That's a screwdriver bit. At the time this was made slot-head screws were pretty much all there were and being able to use your brace to drive larger screws saved space in a travelling toolkit. Plus I'm sure the bit cost less than a hardwood-handled turnscrew from any reputable maker.
And anyway, braces are quite simply excellent screw-drivers — you could quite easily insert larger screws into hard wood with your brace that you'd struggle to get even halfway home with a full-sized turnscrew.
Surprisingly, still a good option
Nothing has changed, they're still great at driving screws because of the large amounts of torque they can generate (almost unlimited once you go to sweeps 10" and above).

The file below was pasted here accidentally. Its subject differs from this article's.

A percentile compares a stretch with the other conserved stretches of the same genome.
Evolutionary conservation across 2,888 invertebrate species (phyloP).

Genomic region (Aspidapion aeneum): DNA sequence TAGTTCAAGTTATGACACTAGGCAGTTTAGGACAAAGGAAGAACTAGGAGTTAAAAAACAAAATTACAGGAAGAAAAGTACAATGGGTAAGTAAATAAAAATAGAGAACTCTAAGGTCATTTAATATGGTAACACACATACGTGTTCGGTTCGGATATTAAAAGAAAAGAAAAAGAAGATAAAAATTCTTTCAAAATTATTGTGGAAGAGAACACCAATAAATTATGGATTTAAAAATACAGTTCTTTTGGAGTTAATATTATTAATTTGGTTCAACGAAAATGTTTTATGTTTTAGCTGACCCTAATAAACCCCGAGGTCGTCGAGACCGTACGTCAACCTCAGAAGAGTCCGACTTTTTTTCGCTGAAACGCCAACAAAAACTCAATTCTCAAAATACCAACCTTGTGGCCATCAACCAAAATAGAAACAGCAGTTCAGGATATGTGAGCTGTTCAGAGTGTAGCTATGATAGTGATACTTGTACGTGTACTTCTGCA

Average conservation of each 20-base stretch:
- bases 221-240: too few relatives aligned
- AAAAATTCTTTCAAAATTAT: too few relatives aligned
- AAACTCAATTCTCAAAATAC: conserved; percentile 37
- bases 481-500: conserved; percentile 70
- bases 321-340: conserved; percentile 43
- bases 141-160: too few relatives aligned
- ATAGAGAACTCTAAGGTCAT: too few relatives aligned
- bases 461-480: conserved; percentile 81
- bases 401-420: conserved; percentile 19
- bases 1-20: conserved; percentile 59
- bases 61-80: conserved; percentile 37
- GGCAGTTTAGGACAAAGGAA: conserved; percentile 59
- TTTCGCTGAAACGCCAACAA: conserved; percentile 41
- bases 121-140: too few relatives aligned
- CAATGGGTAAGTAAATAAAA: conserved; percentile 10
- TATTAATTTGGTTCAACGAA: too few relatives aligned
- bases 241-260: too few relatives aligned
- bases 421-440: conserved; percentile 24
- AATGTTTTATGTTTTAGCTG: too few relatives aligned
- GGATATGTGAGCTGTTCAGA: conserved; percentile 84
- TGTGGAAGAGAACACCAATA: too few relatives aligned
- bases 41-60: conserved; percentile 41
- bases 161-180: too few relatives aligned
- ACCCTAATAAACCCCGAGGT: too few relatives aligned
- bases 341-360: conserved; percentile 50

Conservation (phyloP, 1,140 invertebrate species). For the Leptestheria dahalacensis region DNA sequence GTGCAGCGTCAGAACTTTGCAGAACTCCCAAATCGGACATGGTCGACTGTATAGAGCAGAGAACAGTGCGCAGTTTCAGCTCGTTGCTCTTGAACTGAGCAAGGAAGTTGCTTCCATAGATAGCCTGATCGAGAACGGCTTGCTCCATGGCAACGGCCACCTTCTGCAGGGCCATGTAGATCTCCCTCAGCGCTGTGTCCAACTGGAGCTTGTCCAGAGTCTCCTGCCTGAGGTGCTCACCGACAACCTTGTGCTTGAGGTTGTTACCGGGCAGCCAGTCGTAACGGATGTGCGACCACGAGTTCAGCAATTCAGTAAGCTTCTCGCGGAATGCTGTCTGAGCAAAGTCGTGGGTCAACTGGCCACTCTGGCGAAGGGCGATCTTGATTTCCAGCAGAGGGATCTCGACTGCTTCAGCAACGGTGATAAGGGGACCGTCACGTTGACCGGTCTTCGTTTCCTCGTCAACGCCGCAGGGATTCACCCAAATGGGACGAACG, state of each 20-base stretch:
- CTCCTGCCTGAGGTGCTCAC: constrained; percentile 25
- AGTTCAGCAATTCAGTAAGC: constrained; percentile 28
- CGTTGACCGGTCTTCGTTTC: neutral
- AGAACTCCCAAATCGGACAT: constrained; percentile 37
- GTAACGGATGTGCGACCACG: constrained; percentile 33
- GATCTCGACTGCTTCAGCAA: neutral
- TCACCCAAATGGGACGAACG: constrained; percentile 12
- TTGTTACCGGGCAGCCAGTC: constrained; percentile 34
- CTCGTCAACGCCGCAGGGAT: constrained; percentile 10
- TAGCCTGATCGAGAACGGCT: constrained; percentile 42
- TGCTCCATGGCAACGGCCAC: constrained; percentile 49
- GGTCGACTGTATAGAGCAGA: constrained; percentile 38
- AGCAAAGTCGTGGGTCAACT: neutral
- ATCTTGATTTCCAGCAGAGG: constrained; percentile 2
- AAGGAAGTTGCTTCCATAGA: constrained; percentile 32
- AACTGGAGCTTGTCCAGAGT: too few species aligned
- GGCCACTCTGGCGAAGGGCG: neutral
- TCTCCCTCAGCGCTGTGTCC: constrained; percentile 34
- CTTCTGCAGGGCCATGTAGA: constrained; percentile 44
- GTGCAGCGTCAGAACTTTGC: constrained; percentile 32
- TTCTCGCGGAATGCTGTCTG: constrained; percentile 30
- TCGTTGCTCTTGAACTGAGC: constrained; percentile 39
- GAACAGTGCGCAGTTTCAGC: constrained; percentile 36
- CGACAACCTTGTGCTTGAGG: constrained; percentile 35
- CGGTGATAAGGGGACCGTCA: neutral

For situations where a cordless driver is a bit too wimpy, or where power is not available, braces aren't just a viable choice for driving screws they're arguably the choice. And this does extend to modern screws such as Allen, Pozi, Robertson and Torx. The commonest chuck type, with two jaws, can usually grip hex shafts well enough that they don't slip (unless the jaws are quite worn) so for many or most vintage braces you don't even need an adaptor* to work with the replaceable screwdriver bits of today.
*Although a few are made if one wanted to reduce wear on the chuck jaws. Honestly though, you'd have to be driving a heck of a lot of screws or bolts for this to be an issue...... and where I live ratchet braces in working condition can be found for less than the price of the cheapest adaptor!